- Associated Press - Wednesday, February 12, 2014
Top House Dems downplay chances for gambling bill

FRANKFORT, Ky. (AP) - Top House Democrats on Tuesday downplayed chances of passing legislation that could bring casinos to Kentucky, one day after Senate Republicans declared it lacks enough votes to pass in their chamber.

House Speaker Pro Tem Larry Clark said he’s still negotiating with racetrack owners in hopes of crafting a version that could win broad enough support to put the issue on the ballot for Kentucky voters to decide. But he seemed pessimistic.

House leaders weren’t budging on their insistence that the Senate take up the issue first. House Speaker Greg Stumbo said there’s no reason for the House to take up a bill that’s “just going to die over there.”

“I don’t see any reason to put any effort into it,” said Stumbo, D-Prestonsburg.

Senate Republicans who control their chamber met Monday night to discuss expanded gambling, a perennial issue that has routinely died in this Bible-belt state with a long history of wagering on horses.

After that meeting, Senate Majority Caucus Chairman Dan Seum said he wasn’t giving up on his proposal to put the casino issue on the November ballot. Any legislation proposing a change to the state Constitution needs at least 23 supporting votes in the 38-member Senate.

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Committee OKs bill to allow concealed guns in bars

FRANKFORT, Ky. (AP) - A bill to allow concealed deadly weapons in Kentucky bars has passed its first committee hearing in the Legislature.

The Senate Licensing and Occupations Committee approved the measure Tuesday. The bill’s sponsor, Republican Sen. John Schickel of Union, is the committee’s chairman.

Current state law prohibits concealed firearms from being carried into bars, but Schickel’s bill would allow it as long as those who carry them do not drink. He called that a matter of self-defense.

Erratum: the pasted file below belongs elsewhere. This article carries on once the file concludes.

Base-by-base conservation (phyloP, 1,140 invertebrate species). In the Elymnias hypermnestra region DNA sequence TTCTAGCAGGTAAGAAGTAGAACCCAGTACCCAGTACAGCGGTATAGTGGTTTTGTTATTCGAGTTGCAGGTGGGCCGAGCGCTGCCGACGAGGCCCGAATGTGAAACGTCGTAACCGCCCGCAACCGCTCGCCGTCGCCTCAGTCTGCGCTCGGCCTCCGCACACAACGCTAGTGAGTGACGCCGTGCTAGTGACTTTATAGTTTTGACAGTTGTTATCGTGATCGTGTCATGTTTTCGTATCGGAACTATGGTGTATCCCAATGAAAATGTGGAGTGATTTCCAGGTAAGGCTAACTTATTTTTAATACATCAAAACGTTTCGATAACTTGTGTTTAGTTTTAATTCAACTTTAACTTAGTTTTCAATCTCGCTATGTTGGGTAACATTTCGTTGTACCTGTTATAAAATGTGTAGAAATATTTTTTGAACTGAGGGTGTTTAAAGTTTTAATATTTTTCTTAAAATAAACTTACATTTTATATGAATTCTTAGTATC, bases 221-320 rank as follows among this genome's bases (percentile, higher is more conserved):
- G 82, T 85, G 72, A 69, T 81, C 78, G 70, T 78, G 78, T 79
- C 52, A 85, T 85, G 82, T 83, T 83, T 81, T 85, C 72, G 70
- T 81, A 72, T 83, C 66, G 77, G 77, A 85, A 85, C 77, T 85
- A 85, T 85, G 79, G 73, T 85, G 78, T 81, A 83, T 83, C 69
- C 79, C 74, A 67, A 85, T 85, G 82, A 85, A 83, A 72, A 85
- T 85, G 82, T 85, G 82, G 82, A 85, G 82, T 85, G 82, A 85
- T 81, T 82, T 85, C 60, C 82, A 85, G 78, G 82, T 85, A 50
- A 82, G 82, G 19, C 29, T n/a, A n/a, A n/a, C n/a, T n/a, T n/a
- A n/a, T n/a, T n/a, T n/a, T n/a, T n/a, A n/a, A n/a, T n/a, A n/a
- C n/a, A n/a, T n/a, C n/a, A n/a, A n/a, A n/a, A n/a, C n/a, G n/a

Schickel said current law allows people to openly carry visible weapons into bars at the proprietor’s discretion. Schickel also said his bill would not interfere with a bar owner’s right to prohibit guns at an establishment. He said that 25 other states have similar gun laws.

“The bad guys can take guns in bars now, and do,” Schickel. “So it only stands to reason that a person who is not drinking, that has a concealed carry permit, be allowed to defend themselves,” he said.

When asked whether the measure might make bars more dangerous, Schickel responded: “That’s always been an argument, but the results are the complete opposite, that these establishments become safer. Every time we’ve expanded concealed carry permits, crime rates have gone down, not up.”

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Ky. lawmakers start review of tax overhaul plan

FRANKFORT, Ky. (AP) - Lt. Gov. Jerry Abramson told lawmakers Tuesday that a wide-ranging tax plan unveiled by his boss represents the administration’s “best shot” at making Kentucky more competitive by reshaping the tax code.

A week after Gov. Steve Beshear outlined his 22-point plan, Abramson went before the House Appropriations and Revenue Committee to delve into details affecting virtually every Kentucky taxpayer.

“Nothing in here is in stone or in concrete,” Abramson told the panel during its first public review of the proposal. “We’re at a point where the discussion needs to begin. … And this is our best shot in terms of what we see in a balanced approach that will move the commonwealth forward.”

Committee Chairman Rick Rand praised the second-term Democratic governor for having the “political courage” to present a comprehensive tax overhaul plan, which comes in an election year.

“We all know what happens - it gets picked apart, holes shot in it,” Rand said. “But nevertheless, it has to be out there so we know what we’re talking about.”

Then came a series of questions and critiques from committee members.

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Ky. governor and his wife attend state dinner

FRANKFORT, Ky. (AP) - Kentucky Gov. Steve Beshear and his wife were among the guests at the White House’s state dinner honoring French president Francois Hollande.

Kentucky’s first couple found themselves among hundreds of people invited to the lavish dinner Tuesday.

Beshear and his wife, Jane, also participated in the arrival ceremony for the French president.

Beshear says it’s a wonderful opportunity for the state anytime a governor can be in the same room with so many leaders. The guest list included leaders in business, government, arts and sports.

France is the seventh-largest consumer of Kentucky products.

It’s the second time in recent weeks Beshear has found himself in the Washington spotlight. The governor was among the guests who sat with first lady Michelle Obama at President Barack Obama’s State of the Union speech.

Copyright © 2016 The Washington Times, LLC.

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